The Warbling Vireo is a small songbird, grayish on top and whitish on its bottom. But the vireo is more often—or more easily—heard than seen. It’s a rising call that birder Pete Dunne called “a happy drunk making a conversational point at a party.” The warbling vireo has a tight migration schedule according to the Wisconsin Breeding Bird Atlas. The first males typically arrive by May 10, while most birds depart mid-August to mid-September. Living in the foliage of deciduous trees during the growing season can make it tough to see warbling vireos.
Another sign of the warbling vireo, besides its distinctive call, is its nest, which looks like a smaller Baltimore Oriole nest. Within this nest, female vireos have been known to eject the eggs of parasitic Brown-headed Cowbirds.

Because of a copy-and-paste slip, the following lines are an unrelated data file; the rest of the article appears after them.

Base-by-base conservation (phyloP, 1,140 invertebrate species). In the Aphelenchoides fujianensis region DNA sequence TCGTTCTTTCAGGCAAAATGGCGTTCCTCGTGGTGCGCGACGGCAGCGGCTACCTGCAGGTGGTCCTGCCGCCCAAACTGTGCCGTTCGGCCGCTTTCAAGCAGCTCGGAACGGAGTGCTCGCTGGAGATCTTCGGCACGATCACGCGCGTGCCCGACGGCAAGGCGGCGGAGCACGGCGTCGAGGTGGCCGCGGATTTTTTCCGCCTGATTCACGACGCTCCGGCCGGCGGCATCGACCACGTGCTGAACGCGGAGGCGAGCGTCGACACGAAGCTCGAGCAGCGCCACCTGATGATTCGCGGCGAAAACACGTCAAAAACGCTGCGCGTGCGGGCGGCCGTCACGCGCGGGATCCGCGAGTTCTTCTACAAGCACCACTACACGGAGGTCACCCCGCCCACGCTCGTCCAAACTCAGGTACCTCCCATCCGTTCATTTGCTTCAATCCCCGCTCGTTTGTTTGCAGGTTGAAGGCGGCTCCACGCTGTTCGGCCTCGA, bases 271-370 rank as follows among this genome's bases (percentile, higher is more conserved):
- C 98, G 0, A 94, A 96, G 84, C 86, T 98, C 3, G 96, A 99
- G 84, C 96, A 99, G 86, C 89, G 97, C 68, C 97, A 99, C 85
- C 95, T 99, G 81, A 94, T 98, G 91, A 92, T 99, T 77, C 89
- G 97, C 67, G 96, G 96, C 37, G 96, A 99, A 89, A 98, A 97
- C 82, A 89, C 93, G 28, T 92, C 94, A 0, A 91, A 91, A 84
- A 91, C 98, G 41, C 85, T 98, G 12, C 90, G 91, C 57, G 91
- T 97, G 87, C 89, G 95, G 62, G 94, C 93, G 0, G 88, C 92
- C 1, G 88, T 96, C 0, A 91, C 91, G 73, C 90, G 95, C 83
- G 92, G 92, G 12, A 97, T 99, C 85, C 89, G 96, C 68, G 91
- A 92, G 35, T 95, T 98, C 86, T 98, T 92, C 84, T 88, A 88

Warbling Vireos forage for caterpillars, pupae, and moths amidst the tops of deciduous trees. Now is a good time to catch them foraging for plump caterpillars in Buddy’s Black Oak Savanna at Faville Grove. In fall, vireos enjoy native berries like elderberry and poison oak, raspberries and blackberries.
The breeding population in Wisconsin and throughout much of eastern North America is stable, or increasing slightly. With such a tight migration schedule, it could be interesting to monitor the phenology of the vireo as our changing climate potentially causes shifts in the leaf-out dates of deciduous forests across North America.
Photo by Eric Begin, Flickr Creative Commons